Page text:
Alexander Calder's 'Minimal/Maximal' traces dynamics between size, scale and space

Kinetic sculptures in the exhibition Alexander Calder: Minimal/Maximal are in harmony with the architecture of their display at Nationalgalerie – Staatliche Museen zu Berlin.

by Dilpreet BhullarPublished on : Feb 11, 2022

To celebrate the dynamics between size, scale, and space dominant in the canonical oeuvre of the Alexander Calder, Nationalgalerie – Staatliche Museen zu Berlin presents the art exhibition Alexander Calder. Minimal/Maximal. The exhibition curated by Joachim Jäger, Udo Kittelmann, and Maike Steinkamp is realised in close collaboration with the Calder Foundation, New York. The American Modernist Calder’s abstract kinetic art sculptures - from miniature to monumental scale - are in a lyrical harmony with the architecture of the museum designed by German-American architect Ludwig Mies van der Rohe. It is worth mentioning that aesthetic sensibility practice by the contemporaries Calder and Mies van der Rohe casts a profound influence on American Modernist architecture and art, which is still emulated by experts in the same fields.

Le Cagoulard, 1954, Sheet metal, wire, and paint, Alexander Calder | Alexander Calder, Minimal / Maximal | STIRworld
Le Cagoulard, 1954, Sheet metal, wire, and paint Image: David von Becker, Courtesy of 2021 Calder Foundation, New York / Artists Rights Society (ARS), New York / Ludwig Mies van der Rohe / VG Bild-Kunst, Bonn 2021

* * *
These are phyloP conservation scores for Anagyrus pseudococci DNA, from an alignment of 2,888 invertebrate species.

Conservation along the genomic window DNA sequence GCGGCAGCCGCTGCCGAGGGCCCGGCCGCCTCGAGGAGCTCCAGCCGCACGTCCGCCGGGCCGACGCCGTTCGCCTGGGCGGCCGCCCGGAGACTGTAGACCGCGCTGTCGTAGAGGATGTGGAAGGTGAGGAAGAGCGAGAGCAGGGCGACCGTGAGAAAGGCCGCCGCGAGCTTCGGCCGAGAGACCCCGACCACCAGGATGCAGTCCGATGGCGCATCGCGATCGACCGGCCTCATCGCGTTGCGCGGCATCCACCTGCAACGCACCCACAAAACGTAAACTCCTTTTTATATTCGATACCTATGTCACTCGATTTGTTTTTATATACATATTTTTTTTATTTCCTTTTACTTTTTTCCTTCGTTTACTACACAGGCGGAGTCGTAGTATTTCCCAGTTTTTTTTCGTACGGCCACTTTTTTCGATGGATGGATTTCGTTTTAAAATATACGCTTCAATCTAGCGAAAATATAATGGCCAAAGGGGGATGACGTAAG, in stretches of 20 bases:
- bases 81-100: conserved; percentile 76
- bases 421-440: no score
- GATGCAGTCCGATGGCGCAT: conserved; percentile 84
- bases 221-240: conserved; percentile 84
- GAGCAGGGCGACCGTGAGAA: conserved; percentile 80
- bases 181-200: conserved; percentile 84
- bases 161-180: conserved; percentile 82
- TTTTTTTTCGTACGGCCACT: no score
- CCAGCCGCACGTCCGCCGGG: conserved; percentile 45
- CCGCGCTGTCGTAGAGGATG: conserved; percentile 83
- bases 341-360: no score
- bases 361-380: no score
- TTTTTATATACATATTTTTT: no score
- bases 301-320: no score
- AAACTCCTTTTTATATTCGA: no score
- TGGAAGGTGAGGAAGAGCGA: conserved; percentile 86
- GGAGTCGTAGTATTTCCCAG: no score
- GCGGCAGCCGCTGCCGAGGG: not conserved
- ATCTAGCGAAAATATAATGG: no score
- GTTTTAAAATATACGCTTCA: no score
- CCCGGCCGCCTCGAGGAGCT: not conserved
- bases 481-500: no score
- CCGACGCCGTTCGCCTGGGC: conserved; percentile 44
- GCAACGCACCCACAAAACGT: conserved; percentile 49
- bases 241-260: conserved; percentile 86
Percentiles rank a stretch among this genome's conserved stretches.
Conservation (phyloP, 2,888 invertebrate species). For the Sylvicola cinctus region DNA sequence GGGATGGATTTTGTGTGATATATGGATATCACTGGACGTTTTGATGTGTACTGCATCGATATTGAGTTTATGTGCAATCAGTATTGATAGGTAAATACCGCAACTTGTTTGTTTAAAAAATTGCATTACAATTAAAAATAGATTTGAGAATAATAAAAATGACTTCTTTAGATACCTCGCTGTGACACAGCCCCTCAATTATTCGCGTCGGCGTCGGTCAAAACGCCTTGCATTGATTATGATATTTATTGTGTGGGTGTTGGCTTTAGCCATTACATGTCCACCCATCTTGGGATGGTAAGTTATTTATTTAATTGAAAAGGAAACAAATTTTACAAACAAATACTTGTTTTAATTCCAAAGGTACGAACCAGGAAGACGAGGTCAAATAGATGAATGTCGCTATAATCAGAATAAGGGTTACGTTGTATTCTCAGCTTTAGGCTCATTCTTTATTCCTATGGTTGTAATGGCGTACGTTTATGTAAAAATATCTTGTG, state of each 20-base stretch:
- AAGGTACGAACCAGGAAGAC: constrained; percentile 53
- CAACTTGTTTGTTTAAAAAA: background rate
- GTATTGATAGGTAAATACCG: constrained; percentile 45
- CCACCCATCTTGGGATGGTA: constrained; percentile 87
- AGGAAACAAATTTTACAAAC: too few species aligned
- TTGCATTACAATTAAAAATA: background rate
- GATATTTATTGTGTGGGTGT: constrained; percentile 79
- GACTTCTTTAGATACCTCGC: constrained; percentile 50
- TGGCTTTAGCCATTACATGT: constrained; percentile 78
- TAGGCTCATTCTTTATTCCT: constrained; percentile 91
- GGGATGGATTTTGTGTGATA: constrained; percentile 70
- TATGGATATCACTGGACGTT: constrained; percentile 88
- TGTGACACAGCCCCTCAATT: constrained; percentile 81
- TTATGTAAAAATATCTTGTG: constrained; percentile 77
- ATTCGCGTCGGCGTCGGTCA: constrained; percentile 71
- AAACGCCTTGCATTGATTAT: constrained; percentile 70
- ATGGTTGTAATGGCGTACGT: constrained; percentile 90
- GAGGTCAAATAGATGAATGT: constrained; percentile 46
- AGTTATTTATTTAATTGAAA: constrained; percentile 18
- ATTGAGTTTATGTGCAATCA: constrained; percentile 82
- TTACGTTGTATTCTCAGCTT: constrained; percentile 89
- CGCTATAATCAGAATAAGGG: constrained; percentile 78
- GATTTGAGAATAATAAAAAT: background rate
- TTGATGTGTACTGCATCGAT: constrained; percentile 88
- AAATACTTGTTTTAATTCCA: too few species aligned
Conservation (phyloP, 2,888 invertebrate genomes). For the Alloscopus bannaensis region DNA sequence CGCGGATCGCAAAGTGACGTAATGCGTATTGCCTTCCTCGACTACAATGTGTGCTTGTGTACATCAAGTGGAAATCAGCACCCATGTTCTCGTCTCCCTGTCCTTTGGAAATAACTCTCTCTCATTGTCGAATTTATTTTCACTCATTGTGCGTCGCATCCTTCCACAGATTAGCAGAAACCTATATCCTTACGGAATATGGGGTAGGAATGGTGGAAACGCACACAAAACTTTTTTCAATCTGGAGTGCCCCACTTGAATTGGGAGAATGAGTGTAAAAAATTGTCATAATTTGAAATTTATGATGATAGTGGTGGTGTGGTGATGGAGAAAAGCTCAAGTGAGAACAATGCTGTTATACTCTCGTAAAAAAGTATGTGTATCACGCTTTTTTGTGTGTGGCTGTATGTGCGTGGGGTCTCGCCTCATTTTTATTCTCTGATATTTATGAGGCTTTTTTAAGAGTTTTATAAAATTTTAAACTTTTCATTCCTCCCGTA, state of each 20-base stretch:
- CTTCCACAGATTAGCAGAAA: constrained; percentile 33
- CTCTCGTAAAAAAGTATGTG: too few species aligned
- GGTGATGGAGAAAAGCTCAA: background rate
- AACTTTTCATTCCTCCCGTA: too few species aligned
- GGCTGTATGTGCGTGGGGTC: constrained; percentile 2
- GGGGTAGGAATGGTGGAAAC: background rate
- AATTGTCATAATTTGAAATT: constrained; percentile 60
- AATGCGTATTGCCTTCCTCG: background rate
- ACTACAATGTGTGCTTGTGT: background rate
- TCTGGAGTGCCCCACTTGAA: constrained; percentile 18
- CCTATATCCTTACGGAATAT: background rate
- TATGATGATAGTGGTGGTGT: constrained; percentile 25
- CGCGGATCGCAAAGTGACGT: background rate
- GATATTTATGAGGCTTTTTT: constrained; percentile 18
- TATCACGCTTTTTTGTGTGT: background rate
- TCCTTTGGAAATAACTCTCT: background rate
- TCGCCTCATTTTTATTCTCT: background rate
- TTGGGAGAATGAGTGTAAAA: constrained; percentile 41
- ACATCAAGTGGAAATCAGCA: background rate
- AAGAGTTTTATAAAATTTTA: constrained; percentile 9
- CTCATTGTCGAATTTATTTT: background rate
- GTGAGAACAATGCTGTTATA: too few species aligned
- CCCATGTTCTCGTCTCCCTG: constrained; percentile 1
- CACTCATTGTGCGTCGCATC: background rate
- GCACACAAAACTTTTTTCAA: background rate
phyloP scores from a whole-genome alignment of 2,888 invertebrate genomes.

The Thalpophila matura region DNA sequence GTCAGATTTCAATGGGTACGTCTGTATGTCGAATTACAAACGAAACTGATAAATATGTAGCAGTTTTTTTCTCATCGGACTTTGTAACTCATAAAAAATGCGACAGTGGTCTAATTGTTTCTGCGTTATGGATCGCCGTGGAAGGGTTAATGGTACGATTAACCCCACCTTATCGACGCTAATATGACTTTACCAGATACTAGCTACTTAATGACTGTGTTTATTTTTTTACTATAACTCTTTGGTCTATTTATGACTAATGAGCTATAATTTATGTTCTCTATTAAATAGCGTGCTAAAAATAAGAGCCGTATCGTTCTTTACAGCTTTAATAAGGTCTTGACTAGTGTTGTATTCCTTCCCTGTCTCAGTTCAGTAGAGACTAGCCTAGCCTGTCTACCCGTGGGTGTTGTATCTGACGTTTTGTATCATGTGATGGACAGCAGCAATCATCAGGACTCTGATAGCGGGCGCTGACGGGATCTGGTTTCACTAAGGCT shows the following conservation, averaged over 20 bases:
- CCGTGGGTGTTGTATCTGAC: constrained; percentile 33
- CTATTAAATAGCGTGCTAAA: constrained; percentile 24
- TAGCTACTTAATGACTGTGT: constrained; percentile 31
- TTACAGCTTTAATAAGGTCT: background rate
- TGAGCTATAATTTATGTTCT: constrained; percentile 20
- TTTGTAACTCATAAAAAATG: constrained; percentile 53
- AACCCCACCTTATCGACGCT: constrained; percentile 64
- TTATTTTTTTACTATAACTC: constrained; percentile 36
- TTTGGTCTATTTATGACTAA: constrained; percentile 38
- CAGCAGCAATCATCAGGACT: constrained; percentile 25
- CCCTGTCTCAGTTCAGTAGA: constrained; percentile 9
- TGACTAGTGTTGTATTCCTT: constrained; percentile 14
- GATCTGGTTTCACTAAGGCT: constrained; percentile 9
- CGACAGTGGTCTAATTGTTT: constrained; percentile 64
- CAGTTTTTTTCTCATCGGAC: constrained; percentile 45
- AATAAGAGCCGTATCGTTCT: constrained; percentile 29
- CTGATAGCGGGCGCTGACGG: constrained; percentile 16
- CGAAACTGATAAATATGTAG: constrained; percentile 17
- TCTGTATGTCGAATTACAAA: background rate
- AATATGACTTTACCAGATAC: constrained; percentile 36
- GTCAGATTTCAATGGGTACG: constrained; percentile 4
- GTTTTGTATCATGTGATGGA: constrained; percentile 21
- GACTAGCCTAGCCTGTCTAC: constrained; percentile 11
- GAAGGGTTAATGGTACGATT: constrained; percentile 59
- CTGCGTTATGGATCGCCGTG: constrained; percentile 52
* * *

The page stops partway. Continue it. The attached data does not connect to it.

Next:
Speaking with STIR about the curatorial approach to let the works have an unrestrained conversation with the architectural settings of the Neue Nationalgalerie, Steinkamp says, “When setting up the exhibition, we made sure that the individual objects could unfold freely in the exhibition space. We have reduced the exhibition architecture to a minimum. In addition, we set some of the sculptures in motion every day so that the objects can enter into an active dialogue with the surrounding space and the visitors.”

Louisa’s 43rd Birthday Present, 1948, Sheet metal, wood, wire, felt, cigar box, and paint, Alexander Calder | Alexander Calder, Minimal / Maximal | STIRworld
Louisa’s 43rd Birthday Present, 1948, Sheet metal, wood, wire, felt, cigar box, and paint Image: Courtesy of 2021 Calder Foundation, New York / Artist Rights Society (ARS), New York